If you’re a client of a co-pack/co-man, one important consideration is the degree to which the company you entrust with packaging or making your product has top-notch quality standards, and will maintain quality going forward. Don’t be shy about asking within your agreement for specified standards to be met, and for reporting problems to you if they arise. Also, think about whether you want to visit the factory before and during your products’ runs. These will not be new ideas to reliable co-pack/co-man operations, and are often agreeable.

Fourth, here’s an interesting nuance when food and other FDA-regulated products are involved: Who’s liable if it’s adulterated or misbranded? The short answer is, potentially everyone, including the factory and its client. The FDA’s key law, the Federal Food, Drug and Cosmetic Act, recites a long list of prohibited acts. The law says, for example, that doing, or even merely “causing,” any of these in interstate commerce is prohibited: Introducing an adulterated or misbranded product, adulterating or misbranding it, or receiving it.

Finally, if you have any doubt that everyone in the chain of commerce has potential FDA liability when unlawful FDA-regulated products are sold, see the August Warning Letter FDA sent to Amazon.com, Inc. for its distribution to consumers, via its fulfillment service, of unapproved new drugs after sale of them on its website. FDA said that was a violation of the prohibition against “introducing or delivering for introduction” of illegal products into interstate commerce. The fact that Amazon did it on behalf of third parties did not matter.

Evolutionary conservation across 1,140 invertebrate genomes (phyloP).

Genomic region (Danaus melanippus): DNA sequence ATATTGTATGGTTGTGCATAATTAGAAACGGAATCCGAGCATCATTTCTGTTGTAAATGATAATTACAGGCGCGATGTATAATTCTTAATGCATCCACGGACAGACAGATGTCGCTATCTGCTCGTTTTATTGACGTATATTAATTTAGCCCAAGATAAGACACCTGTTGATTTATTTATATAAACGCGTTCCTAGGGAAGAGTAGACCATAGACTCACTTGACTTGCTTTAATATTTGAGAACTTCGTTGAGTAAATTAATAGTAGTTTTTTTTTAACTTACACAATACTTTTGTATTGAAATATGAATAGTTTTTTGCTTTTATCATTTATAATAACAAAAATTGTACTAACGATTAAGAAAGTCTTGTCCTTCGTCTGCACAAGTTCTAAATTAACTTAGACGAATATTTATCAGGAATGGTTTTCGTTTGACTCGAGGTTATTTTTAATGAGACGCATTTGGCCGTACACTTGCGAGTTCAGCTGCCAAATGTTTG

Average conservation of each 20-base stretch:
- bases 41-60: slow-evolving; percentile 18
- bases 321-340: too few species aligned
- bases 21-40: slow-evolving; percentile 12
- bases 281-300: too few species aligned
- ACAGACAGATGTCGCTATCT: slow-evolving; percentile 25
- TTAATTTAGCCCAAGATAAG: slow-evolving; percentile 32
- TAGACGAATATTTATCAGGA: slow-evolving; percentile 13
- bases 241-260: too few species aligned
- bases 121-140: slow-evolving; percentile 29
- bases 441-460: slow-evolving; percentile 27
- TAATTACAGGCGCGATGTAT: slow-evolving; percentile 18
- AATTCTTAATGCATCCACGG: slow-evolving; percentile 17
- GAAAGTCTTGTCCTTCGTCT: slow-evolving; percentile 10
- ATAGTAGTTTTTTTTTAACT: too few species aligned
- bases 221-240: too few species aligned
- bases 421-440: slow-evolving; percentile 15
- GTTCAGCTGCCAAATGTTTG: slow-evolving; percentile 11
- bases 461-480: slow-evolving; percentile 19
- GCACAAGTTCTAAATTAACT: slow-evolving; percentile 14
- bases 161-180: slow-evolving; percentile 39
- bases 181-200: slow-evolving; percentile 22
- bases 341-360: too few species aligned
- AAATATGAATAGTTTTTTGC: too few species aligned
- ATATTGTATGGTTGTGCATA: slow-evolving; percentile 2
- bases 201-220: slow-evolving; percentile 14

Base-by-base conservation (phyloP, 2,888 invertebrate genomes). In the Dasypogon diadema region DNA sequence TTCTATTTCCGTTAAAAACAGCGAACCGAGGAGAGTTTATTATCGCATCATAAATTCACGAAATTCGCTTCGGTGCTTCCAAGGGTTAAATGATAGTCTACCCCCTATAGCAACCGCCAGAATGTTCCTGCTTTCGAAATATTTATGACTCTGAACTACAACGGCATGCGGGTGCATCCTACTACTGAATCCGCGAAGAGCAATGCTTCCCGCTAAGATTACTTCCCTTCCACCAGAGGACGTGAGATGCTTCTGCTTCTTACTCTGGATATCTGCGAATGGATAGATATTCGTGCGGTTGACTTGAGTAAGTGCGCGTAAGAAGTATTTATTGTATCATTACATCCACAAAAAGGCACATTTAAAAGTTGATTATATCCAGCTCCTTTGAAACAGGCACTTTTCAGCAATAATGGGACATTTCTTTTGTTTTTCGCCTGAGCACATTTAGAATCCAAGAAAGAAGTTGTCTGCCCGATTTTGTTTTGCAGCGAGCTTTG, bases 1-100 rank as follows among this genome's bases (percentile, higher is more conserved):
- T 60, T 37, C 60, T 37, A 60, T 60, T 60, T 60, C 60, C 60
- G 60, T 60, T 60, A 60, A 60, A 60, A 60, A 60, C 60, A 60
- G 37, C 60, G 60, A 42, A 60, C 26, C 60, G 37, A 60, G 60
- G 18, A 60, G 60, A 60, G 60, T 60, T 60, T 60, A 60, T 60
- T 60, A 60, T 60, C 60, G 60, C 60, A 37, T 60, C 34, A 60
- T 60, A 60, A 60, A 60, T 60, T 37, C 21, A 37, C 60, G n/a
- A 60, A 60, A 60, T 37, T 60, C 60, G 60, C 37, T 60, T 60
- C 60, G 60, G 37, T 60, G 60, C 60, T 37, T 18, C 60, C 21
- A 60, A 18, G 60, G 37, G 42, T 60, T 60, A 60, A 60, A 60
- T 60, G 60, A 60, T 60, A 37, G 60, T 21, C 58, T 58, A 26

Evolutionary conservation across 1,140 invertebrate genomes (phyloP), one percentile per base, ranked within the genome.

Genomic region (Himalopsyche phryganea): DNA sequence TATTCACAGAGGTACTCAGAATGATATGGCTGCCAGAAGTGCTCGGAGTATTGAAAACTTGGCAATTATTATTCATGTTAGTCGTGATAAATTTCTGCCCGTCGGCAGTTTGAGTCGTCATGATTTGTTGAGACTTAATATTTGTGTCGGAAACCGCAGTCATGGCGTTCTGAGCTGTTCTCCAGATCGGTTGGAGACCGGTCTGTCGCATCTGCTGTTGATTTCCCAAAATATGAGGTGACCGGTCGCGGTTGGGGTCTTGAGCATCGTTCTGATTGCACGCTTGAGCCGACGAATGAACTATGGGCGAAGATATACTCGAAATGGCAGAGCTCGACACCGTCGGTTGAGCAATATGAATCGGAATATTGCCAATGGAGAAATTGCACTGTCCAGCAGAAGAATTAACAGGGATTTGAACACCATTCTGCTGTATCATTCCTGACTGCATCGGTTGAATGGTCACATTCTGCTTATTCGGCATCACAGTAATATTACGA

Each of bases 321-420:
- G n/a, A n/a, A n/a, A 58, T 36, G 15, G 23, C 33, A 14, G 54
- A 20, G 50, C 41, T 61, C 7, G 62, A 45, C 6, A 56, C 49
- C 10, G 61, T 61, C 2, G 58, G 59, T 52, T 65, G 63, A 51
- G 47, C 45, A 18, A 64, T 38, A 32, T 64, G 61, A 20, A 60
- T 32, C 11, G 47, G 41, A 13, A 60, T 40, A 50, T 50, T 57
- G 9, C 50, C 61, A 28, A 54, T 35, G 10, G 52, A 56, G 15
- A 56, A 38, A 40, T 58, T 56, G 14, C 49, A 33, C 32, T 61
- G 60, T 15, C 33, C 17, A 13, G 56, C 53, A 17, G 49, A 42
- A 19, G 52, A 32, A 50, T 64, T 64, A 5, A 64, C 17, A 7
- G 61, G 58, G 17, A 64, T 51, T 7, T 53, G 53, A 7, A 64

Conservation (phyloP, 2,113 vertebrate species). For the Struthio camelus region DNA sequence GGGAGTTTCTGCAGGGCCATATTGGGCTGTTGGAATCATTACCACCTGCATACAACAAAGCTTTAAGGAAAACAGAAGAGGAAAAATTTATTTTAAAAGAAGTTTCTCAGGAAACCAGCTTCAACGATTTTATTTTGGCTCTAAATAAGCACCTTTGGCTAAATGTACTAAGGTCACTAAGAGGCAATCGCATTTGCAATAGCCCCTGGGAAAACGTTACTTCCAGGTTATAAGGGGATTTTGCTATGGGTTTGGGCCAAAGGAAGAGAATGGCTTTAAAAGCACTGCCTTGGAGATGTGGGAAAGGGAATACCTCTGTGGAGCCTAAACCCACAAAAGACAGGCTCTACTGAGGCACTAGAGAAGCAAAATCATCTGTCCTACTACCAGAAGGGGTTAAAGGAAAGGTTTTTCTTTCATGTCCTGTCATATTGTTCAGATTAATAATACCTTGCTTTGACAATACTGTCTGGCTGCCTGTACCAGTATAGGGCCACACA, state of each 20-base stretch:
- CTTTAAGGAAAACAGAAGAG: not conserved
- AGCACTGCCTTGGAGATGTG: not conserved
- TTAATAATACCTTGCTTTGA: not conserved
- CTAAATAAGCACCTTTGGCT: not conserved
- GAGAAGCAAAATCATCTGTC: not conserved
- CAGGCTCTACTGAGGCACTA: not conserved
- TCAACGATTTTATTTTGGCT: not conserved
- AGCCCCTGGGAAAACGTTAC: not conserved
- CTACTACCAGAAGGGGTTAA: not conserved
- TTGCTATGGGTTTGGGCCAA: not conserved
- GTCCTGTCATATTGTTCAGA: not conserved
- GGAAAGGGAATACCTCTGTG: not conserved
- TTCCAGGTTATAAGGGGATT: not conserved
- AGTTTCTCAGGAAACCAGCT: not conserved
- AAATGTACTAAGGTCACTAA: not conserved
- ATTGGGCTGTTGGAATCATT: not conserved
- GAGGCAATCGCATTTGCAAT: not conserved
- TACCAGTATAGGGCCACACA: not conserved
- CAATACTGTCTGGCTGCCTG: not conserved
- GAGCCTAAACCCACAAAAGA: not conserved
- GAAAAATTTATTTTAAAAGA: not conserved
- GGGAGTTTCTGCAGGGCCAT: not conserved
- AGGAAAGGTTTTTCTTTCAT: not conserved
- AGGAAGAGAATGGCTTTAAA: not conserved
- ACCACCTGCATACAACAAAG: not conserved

Your contracts can improve with experience, which is to say that mistakes can glean learning: Clients have told me they include many contract provisions like those mentioned above after having neglected to do so in the past.  PW

The author serves as general counsel to the Contract Packaging Association, the leading membership group for companies that co-pack and co-manufacture various types of products, and their suppliers.

Eric Greenberg can be reached at [email protected]. Or visit his firm’s website at www.ericfgreenbergpc.com.

INFORMATIONAL ONLY, NOT LEGAL ADVICE.

 

Our firm is a proud member of the International Network of Boutique Law Firms, a select organization with member law firms throughout the United States and “strategic partners” around the world.

International Network of Boutique and Independent Law Firms badge

GRAS Goes to Congress

GRAS Goes to Congress

By Eric F. Greenberg, Attorney-at-law

Remember that whole business involving NGOs and other folks objecting to the legal system that allows companies to self-determine that their uses of substances are Generally Recognized As Safe (“GRAS”)? And remember how some groups had gone to court to get the system declared unlawful, but late last year the court ruled against them? Well, there’s a new chapter to this story. Now, some members of Congress have proposed a bill that would make changes to the law to address those very same objections.

The GRAS pathway to clearance of the use of substances in packaging and in food is crucially important, and this proposed law has the potential to make enormous changes in various legal obligations. For that reason, packagers should keep a close eye on this latest chapter in the ongoing debate over the policy issues surrounding the GRAS system.

In my view, addressing the complaints we’ve heard for years about the GRAS program required changes in the law, so at least the objectors are in the correct forum. There’s been so much criticism of the Food and Drug Administration lately, what with its slow reaction to the infant formula contamination problem, on top of its handling of issues relating to heavy metals in baby food and various complaints about its handling of COVID and other drug approvals, for some examples. But when it comes to the GRAS program, it’s always seemed that most of the objectors’ objections were better directed at Congress than at FDA.

You have questions, We have answers. Request a consult.

Our Office Location

303 East Wacker Drive Suite 305
Chicago, IL 60601

Phone: 312-977-4647